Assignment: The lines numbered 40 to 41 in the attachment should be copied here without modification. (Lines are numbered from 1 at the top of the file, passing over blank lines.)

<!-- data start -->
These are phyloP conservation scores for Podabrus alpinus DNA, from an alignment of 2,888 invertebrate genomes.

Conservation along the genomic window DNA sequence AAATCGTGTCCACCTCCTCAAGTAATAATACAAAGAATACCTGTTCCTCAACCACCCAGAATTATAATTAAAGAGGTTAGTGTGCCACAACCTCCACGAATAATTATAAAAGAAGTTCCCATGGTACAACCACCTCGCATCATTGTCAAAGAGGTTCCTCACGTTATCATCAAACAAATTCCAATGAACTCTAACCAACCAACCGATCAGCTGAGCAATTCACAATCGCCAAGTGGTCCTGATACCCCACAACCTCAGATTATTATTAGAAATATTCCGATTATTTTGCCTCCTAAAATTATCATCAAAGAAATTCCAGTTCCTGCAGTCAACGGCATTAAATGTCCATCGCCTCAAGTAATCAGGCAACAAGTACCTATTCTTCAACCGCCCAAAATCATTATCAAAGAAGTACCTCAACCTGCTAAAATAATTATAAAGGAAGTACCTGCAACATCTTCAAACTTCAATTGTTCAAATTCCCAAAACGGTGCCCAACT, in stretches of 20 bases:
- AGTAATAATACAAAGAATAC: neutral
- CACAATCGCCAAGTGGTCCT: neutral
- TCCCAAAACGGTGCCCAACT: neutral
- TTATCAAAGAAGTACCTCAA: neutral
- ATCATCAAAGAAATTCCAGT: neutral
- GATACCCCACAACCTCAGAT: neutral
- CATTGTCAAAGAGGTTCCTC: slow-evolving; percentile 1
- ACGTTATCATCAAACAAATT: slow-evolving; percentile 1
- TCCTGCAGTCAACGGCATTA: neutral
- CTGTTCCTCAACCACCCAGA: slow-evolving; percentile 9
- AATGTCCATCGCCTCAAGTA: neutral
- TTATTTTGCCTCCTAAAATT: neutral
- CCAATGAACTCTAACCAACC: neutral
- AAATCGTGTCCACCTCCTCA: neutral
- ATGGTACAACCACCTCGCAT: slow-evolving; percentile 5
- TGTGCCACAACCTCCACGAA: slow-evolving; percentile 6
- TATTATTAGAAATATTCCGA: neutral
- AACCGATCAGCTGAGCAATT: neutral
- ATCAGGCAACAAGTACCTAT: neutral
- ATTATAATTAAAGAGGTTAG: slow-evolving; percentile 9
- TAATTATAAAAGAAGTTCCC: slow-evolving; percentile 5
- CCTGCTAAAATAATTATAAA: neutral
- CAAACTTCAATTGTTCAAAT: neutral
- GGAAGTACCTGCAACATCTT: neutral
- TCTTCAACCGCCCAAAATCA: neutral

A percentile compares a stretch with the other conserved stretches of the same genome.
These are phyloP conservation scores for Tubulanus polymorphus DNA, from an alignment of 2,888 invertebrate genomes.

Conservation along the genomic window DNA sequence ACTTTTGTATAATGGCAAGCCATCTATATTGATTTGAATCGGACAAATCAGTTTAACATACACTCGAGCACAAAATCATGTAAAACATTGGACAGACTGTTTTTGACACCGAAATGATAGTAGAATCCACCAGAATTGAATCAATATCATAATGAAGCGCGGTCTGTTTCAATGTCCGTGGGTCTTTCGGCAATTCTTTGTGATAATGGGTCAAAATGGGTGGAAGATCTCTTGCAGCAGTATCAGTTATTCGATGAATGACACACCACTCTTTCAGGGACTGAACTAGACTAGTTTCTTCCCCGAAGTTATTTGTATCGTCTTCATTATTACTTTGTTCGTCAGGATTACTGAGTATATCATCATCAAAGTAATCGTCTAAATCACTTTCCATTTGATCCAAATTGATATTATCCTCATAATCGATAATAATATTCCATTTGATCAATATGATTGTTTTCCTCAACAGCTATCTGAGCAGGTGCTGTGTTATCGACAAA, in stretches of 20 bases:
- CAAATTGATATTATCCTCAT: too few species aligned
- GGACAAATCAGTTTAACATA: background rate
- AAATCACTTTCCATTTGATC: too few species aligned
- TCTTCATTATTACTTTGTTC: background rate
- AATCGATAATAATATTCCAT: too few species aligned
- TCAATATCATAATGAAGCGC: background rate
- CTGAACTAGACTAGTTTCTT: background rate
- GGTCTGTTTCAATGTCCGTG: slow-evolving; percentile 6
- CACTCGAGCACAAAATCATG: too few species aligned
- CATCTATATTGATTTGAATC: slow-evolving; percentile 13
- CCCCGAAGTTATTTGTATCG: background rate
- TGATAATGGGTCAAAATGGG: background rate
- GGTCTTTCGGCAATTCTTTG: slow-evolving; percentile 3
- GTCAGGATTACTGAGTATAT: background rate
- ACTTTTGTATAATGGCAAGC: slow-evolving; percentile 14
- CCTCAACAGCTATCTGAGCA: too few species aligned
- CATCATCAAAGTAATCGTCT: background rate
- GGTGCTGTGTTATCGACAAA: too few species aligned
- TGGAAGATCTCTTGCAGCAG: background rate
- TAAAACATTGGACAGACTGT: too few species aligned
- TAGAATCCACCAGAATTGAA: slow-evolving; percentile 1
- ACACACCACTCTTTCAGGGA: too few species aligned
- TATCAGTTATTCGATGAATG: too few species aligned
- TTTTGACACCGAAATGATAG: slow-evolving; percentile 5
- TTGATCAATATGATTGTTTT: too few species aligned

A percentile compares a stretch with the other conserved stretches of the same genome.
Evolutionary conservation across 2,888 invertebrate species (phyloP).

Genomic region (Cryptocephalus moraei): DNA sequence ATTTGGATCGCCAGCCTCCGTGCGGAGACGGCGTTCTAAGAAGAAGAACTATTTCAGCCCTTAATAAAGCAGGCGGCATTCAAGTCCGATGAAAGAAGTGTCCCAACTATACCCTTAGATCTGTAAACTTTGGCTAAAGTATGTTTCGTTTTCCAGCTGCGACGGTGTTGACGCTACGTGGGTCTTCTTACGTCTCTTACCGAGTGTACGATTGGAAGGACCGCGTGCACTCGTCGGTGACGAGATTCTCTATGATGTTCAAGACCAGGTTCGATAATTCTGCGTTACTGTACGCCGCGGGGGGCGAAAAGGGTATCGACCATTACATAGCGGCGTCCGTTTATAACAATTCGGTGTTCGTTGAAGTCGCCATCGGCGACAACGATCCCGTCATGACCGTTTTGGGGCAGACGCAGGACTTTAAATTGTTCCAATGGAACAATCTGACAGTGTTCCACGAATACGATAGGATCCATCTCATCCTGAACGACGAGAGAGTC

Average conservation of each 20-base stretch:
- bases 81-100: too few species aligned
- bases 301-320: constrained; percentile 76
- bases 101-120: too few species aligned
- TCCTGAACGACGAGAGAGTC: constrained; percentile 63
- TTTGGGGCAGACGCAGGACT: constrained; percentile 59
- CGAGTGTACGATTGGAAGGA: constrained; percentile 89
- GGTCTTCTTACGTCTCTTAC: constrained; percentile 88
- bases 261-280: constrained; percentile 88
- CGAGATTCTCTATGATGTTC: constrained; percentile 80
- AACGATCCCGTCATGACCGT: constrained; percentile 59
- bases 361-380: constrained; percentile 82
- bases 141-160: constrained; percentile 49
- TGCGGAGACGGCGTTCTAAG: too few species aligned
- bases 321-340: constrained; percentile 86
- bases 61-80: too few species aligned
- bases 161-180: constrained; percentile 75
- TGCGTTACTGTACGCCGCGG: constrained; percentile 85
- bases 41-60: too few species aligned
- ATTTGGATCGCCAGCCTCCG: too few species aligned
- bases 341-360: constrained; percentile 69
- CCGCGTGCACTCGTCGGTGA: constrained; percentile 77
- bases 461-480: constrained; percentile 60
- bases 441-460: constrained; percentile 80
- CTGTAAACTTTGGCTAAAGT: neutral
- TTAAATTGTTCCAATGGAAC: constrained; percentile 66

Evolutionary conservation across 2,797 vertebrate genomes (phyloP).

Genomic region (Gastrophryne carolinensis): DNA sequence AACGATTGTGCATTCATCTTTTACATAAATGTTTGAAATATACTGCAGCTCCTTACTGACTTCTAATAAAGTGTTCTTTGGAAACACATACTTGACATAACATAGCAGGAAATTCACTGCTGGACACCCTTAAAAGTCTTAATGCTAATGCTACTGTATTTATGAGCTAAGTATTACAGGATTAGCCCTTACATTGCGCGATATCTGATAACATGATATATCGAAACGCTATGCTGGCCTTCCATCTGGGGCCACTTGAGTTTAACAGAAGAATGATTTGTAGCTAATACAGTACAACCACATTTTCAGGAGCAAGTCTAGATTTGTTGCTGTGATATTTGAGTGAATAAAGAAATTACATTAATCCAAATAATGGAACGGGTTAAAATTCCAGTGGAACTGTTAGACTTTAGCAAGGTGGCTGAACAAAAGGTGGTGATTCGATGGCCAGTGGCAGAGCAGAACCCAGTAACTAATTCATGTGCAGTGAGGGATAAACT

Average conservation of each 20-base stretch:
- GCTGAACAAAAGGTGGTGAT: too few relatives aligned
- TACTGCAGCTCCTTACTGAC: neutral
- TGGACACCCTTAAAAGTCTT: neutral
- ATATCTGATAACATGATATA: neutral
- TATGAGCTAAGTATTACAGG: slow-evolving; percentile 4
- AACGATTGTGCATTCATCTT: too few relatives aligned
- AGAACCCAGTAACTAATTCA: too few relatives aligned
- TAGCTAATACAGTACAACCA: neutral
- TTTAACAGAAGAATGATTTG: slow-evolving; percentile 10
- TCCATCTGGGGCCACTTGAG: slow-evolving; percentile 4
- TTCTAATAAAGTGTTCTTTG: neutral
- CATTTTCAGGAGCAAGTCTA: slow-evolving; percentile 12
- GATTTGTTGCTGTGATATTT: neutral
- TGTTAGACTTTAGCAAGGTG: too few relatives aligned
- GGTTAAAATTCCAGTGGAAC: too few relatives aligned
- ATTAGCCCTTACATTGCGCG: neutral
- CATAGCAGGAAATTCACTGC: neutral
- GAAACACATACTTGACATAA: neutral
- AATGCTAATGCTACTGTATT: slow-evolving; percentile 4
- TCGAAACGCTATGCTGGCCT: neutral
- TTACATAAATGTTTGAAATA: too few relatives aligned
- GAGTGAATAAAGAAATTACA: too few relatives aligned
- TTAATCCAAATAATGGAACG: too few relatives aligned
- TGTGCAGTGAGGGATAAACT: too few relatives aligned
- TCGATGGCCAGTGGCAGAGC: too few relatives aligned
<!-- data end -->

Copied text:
- CATCTATATTGATTTGAATC: slow-evolving; percentile 13
- CCCCGAAGTTATTTGTATCG: background rate